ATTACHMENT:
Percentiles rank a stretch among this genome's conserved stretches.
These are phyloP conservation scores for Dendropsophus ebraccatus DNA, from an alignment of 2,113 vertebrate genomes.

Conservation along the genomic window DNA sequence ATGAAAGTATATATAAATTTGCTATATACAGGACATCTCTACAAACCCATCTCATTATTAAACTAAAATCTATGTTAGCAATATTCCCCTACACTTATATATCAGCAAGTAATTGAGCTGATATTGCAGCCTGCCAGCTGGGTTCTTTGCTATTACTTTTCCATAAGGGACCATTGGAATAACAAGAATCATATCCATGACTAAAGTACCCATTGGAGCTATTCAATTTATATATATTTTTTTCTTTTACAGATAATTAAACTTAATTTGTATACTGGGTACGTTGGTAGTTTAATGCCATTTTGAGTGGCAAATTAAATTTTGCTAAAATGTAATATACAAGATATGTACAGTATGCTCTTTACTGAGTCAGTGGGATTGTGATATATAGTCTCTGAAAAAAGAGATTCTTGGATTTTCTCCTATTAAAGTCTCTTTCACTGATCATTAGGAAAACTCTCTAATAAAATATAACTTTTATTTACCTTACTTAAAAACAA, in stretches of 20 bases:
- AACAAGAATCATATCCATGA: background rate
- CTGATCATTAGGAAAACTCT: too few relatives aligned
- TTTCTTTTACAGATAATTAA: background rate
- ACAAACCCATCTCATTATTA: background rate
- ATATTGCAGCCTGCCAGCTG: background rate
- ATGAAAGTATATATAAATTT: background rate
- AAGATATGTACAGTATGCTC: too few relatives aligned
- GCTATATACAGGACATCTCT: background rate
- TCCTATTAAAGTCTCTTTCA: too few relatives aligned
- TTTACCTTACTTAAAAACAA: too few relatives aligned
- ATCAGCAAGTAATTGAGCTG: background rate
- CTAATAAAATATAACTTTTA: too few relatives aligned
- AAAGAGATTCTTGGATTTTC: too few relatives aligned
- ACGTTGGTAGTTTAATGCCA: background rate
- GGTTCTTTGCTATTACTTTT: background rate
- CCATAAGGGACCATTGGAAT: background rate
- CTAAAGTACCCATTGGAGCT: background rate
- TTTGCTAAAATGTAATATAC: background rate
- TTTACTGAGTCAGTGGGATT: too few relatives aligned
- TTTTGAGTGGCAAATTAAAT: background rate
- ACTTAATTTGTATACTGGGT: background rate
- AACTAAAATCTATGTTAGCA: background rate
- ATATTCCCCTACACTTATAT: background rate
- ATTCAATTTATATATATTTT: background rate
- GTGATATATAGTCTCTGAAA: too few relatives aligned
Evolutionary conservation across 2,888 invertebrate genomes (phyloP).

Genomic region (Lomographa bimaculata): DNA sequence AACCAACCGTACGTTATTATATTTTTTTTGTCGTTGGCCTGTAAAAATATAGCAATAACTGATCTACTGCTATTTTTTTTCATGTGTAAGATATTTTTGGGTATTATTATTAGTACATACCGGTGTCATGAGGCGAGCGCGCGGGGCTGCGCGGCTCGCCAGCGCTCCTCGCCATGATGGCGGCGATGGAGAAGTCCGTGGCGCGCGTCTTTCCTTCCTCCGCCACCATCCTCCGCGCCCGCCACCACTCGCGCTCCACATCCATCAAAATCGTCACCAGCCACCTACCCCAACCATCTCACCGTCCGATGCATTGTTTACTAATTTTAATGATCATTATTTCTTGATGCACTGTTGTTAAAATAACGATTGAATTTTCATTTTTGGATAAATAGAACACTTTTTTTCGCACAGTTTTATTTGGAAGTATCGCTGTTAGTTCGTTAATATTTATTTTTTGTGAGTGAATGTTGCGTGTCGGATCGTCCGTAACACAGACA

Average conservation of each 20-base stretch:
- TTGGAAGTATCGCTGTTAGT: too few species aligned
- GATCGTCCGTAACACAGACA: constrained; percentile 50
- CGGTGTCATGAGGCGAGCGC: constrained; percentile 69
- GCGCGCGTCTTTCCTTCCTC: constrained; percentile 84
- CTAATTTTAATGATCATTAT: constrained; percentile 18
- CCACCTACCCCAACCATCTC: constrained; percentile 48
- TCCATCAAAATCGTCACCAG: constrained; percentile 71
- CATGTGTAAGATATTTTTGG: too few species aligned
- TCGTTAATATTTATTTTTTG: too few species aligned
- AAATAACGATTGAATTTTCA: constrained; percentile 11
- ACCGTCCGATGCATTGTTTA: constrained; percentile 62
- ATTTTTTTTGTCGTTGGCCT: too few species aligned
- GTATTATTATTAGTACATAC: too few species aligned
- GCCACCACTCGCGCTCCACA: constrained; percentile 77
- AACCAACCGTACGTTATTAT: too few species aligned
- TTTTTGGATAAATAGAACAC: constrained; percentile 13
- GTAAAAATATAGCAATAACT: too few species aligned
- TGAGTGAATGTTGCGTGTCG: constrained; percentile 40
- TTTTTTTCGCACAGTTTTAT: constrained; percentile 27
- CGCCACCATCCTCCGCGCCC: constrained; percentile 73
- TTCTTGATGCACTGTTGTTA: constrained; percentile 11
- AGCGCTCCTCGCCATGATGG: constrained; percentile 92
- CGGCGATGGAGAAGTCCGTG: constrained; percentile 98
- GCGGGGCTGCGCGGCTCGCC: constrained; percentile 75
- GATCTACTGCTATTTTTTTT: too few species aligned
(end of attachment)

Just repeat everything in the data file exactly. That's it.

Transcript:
Percentiles rank a stretch among this genome's conserved stretches.
These are phyloP conservation scores for Dendropsophus ebraccatus DNA, from an alignment of 2,113 vertebrate genomes.

Conservation along the genomic window DNA sequence ATGAAAGTATATATAAATTTGCTATATACAGGACATCTCTACAAACCCATCTCATTATTAAACTAAAATCTATGTTAGCAATATTCCCCTACACTTATATATCAGCAAGTAATTGAGCTGATATTGCAGCCTGCCAGCTGGGTTCTTTGCTATTACTTTTCCATAAGGGACCATTGGAATAACAAGAATCATATCCATGACTAAAGTACCCATTGGAGCTATTCAATTTATATATATTTTTTTCTTTTACAGATAATTAAACTTAATTTGTATACTGGGTACGTTGGTAGTTTAATGCCATTTTGAGTGGCAAATTAAATTTTGCTAAAATGTAATATACAAGATATGTACAGTATGCTCTTTACTGAGTCAGTGGGATTGTGATATATAGTCTCTGAAAAAAGAGATTCTTGGATTTTCTCCTATTAAAGTCTCTTTCACTGATCATTAGGAAAACTCTCTAATAAAATATAACTTTTATTTACCTTACTTAAAAACAA, in stretches of 20 bases:
- AACAAGAATCATATCCATGA: background rate
- CTGATCATTAGGAAAACTCT: too few relatives aligned
- TTTCTTTTACAGATAATTAA: background rate
- ACAAACCCATCTCATTATTA: background rate
- ATATTGCAGCCTGCCAGCTG: background rate
- ATGAAAGTATATATAAATTT: background rate
- AAGATATGTACAGTATGCTC: too few relatives aligned
- GCTATATACAGGACATCTCT: background rate
- TCCTATTAAAGTCTCTTTCA: too few relatives aligned
- TTTACCTTACTTAAAAACAA: too few relatives aligned
- ATCAGCAAGTAATTGAGCTG: background rate
- CTAATAAAATATAACTTTTA: too few relatives aligned
- AAAGAGATTCTTGGATTTTC: too few relatives aligned
- ACGTTGGTAGTTTAATGCCA: background rate
- GGTTCTTTGCTATTACTTTT: background rate
- CCATAAGGGACCATTGGAAT: background rate
- CTAAAGTACCCATTGGAGCT: background rate
- TTTGCTAAAATGTAATATAC: background rate
- TTTACTGAGTCAGTGGGATT: too few relatives aligned
- TTTTGAGTGGCAAATTAAAT: background rate
- ACTTAATTTGTATACTGGGT: background rate
- AACTAAAATCTATGTTAGCA: background rate
- ATATTCCCCTACACTTATAT: background rate
- ATTCAATTTATATATATTTT: background rate
- GTGATATATAGTCTCTGAAA: too few relatives aligned
Evolutionary conservation across 2,888 invertebrate genomes (phyloP).

Genomic region (Lomographa bimaculata): DNA sequence AACCAACCGTACGTTATTATATTTTTTTTGTCGTTGGCCTGTAAAAATATAGCAATAACTGATCTACTGCTATTTTTTTTCATGTGTAAGATATTTTTGGGTATTATTATTAGTACATACCGGTGTCATGAGGCGAGCGCGCGGGGCTGCGCGGCTCGCCAGCGCTCCTCGCCATGATGGCGGCGATGGAGAAGTCCGTGGCGCGCGTCTTTCCTTCCTCCGCCACCATCCTCCGCGCCCGCCACCACTCGCGCTCCACATCCATCAAAATCGTCACCAGCCACCTACCCCAACCATCTCACCGTCCGATGCATTGTTTACTAATTTTAATGATCATTATTTCTTGATGCACTGTTGTTAAAATAACGATTGAATTTTCATTTTTGGATAAATAGAACACTTTTTTTCGCACAGTTTTATTTGGAAGTATCGCTGTTAGTTCGTTAATATTTATTTTTTGTGAGTGAATGTTGCGTGTCGGATCGTCCGTAACACAGACA

Average conservation of each 20-base stretch:
- TTGGAAGTATCGCTGTTAGT: too few species aligned
- GATCGTCCGTAACACAGACA: constrained; percentile 50
- CGGTGTCATGAGGCGAGCGC: constrained; percentile 69
- GCGCGCGTCTTTCCTTCCTC: constrained; percentile 84
- CTAATTTTAATGATCATTAT: constrained; percentile 18
- CCACCTACCCCAACCATCTC: constrained; percentile 48
- TCCATCAAAATCGTCACCAG: constrained; percentile 71
- CATGTGTAAGATATTTTTGG: too few species aligned
- TCGTTAATATTTATTTTTTG: too few species aligned
- AAATAACGATTGAATTTTCA: constrained; percentile 11
- ACCGTCCGATGCATTGTTTA: constrained; percentile 62
- ATTTTTTTTGTCGTTGGCCT: too few species aligned
- GTATTATTATTAGTACATAC: too few species aligned
- GCCACCACTCGCGCTCCACA: constrained; percentile 77
- AACCAACCGTACGTTATTAT: too few species aligned
- TTTTTGGATAAATAGAACAC: constrained; percentile 13
- GTAAAAATATAGCAATAACT: too few species aligned
- TGAGTGAATGTTGCGTGTCG: constrained; percentile 40
- TTTTTTTCGCACAGTTTTAT: constrained; percentile 27
- CGCCACCATCCTCCGCGCCC: constrained; percentile 73
- TTCTTGATGCACTGTTGTTA: constrained; percentile 11
- AGCGCTCCTCGCCATGATGG: constrained; percentile 92
- CGGCGATGGAGAAGTCCGTG: constrained; percentile 98
- GCGGGGCTGCGCGGCTCGCC: constrained; percentile 75
- GATCTACTGCTATTTTTTTT: too few species aligned